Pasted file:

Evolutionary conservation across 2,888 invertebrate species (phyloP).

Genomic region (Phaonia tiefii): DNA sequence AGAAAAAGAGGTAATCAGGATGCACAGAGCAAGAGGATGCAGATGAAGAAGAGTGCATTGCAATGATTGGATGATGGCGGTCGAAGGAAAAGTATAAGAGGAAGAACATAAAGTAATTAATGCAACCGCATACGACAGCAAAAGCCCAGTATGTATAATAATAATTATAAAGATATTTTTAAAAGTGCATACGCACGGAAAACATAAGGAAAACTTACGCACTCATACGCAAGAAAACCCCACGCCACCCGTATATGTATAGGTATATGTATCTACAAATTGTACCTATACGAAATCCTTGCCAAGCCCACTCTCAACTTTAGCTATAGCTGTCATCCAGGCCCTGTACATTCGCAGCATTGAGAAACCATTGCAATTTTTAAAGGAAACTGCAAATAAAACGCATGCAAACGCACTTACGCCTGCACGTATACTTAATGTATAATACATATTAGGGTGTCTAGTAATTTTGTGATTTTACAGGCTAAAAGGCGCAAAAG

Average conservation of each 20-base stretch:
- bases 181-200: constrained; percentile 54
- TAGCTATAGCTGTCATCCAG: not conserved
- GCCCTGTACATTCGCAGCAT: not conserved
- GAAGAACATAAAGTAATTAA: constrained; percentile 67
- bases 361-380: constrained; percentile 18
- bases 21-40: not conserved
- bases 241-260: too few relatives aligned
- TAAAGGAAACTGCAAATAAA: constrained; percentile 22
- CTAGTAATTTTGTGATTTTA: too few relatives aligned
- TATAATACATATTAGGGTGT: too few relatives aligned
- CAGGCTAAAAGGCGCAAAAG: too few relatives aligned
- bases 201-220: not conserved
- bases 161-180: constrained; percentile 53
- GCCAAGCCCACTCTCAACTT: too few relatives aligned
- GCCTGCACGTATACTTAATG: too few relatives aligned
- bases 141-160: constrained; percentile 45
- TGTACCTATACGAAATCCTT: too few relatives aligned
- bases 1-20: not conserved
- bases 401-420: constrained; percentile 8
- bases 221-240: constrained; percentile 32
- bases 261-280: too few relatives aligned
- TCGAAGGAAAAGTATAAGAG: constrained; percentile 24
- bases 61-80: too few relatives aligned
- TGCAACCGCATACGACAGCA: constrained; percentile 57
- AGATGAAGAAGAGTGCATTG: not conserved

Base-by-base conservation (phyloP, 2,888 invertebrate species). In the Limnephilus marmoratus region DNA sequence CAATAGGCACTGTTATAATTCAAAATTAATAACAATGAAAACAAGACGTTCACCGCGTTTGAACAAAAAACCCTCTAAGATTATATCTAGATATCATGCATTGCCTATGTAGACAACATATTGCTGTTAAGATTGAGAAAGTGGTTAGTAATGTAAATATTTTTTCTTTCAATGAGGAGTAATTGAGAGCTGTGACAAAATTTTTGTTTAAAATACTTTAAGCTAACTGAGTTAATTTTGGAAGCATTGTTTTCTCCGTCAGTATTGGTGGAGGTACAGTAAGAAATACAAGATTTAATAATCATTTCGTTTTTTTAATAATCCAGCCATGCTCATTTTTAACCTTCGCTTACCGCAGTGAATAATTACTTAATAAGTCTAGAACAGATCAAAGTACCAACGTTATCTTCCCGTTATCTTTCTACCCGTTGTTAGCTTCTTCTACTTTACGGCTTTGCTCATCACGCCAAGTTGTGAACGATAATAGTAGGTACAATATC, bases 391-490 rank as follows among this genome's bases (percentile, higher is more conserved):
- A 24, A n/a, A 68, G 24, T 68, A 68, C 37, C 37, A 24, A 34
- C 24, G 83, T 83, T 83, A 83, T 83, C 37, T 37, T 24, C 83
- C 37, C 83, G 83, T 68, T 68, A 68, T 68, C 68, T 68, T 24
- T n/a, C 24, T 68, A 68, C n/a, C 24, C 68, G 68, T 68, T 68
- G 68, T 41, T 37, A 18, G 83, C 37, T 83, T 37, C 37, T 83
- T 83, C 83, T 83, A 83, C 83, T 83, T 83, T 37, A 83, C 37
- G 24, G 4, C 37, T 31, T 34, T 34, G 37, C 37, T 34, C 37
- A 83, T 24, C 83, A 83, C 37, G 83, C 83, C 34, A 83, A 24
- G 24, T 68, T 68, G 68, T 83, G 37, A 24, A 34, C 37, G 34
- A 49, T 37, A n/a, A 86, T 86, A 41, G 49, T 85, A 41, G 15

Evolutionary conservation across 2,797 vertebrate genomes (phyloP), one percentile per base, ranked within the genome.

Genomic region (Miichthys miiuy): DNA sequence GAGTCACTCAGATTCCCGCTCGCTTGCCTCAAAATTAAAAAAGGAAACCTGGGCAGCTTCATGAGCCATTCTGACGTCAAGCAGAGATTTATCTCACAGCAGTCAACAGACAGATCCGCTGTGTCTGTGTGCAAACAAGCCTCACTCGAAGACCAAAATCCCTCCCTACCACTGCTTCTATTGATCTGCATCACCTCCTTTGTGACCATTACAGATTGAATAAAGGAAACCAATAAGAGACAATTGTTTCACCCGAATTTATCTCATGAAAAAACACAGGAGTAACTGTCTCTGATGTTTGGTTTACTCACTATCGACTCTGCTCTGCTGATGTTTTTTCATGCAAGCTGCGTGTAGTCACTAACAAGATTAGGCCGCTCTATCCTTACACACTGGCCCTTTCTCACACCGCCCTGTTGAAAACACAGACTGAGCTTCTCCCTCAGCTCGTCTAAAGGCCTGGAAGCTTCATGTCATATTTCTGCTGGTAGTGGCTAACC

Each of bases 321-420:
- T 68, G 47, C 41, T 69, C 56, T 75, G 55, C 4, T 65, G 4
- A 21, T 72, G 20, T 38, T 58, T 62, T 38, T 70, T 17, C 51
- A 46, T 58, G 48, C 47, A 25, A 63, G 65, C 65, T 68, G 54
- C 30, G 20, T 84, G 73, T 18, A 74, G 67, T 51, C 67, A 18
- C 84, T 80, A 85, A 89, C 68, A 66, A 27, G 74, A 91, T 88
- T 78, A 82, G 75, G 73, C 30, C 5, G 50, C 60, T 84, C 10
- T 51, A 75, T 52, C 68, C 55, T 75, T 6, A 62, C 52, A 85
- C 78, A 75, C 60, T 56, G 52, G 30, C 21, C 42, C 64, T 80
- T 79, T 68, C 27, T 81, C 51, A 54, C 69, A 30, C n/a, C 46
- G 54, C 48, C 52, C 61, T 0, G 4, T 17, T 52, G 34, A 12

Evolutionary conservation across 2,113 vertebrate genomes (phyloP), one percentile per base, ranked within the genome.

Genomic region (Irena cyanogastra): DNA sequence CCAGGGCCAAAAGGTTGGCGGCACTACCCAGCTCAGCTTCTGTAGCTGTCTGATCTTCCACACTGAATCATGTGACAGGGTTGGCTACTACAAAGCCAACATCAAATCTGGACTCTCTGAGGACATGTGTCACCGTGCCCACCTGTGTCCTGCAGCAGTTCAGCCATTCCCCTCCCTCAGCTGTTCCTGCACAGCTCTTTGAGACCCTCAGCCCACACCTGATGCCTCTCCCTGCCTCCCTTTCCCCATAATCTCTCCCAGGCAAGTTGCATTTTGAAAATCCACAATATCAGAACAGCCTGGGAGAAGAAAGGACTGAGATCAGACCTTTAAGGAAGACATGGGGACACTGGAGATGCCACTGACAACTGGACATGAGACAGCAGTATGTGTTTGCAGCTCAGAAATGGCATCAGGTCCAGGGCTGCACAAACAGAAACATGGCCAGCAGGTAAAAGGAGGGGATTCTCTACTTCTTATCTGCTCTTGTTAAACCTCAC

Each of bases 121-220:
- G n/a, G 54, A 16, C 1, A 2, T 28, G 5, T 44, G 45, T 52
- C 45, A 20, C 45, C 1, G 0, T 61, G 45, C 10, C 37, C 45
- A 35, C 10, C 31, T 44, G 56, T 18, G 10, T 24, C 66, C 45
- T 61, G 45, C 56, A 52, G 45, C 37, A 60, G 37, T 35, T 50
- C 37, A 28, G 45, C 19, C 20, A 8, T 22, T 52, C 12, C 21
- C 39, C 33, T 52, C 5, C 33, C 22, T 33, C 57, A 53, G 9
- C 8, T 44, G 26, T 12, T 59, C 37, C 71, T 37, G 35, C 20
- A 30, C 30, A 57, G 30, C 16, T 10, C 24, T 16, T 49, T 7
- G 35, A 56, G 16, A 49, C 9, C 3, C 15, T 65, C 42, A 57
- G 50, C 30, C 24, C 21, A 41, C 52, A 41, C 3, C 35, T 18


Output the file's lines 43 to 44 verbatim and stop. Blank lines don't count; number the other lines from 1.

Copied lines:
- T 68, G 47, C 41, T 69, C 56, T 75, G 55, C 4, T 65, G 4
- A 21, T 72, G 20, T 38, T 58, T 62, T 38, T 70, T 17, C 51